Gora discusses decision to leave Ball State

Ball State President Jo Ann Gora

After 10 years as the president of Ball State University, Dr. Jo Ann Gora says it is time to move on.

She became the first woman to serve as president of a public university in Indiana when she was sworn in as Ball State's 14th president. Students told her Monday they learned over decision to step down via social media.

"A lot of people were tweeting about it," one student said.

"It's a whole new world. It's a whole new world," Gora responded.

"It's a far better place 10 years later than when she arrived," said Board of Trustees President Hollis Hughes.

A half-billion dollars in physical improvements certainly changed the face of Ball State. A commitment to immersive learning changed its direction, but the job was taking its toll.

"It's not the long days.@It's the long days and nights.@It is the relentless pace of these kinds of jobs that make them exhausting, really, so at some point you have to say, 'Okay, I need space in my life and I feel I need more space in my life right now'," Gora revealed during an afternoon news conference on the Ball State campus.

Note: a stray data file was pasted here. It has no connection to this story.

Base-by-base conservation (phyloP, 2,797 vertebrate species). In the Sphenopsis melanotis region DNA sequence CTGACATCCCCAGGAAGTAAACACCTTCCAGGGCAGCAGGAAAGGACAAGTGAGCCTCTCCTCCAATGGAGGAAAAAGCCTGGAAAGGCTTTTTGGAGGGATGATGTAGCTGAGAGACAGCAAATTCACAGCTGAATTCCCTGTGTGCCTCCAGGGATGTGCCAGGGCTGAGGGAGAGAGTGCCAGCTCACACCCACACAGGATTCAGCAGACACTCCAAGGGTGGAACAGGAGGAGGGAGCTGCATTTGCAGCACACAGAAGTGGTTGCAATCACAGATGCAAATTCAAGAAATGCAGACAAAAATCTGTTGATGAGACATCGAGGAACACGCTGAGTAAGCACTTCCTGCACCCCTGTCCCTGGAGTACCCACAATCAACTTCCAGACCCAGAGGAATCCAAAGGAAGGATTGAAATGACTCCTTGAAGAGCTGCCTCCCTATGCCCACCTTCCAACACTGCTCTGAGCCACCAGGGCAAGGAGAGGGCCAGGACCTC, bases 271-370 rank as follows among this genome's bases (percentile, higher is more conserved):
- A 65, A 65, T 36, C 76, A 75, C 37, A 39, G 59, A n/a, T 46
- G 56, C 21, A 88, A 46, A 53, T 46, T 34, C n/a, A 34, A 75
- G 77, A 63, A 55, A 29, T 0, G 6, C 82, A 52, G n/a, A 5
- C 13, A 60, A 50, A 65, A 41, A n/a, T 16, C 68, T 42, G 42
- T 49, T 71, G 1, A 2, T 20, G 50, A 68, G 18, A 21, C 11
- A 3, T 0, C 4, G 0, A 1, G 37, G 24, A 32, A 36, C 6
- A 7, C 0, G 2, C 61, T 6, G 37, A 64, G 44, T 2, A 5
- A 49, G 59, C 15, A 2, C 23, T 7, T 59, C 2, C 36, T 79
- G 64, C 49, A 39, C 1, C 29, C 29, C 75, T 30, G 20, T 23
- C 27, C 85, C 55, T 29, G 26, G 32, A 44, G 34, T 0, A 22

"It's definitely a big loss for our school," one student observed.@

The students on campus are well aware of her announced intentions.

"My sister took me on my tour.@ She was here ten years ago and she was really impressed how much nicer it was than when she was here ten years ago," the student continued.

"If we find someone as good as her, it will be okay for the school, but it's going to be a huge loss, of course," another chimed in.

Gora says the opportunities for all students are so much better now than when she started her academic career 40 years ago at Rutgers.

"You are only limited by your own ambition and willingness to work," she noted.

A legacy left by a college presidency, redefined.

Gora plans to retire by the end of June 2014.@ Ball State hopes to have her replacement named in July.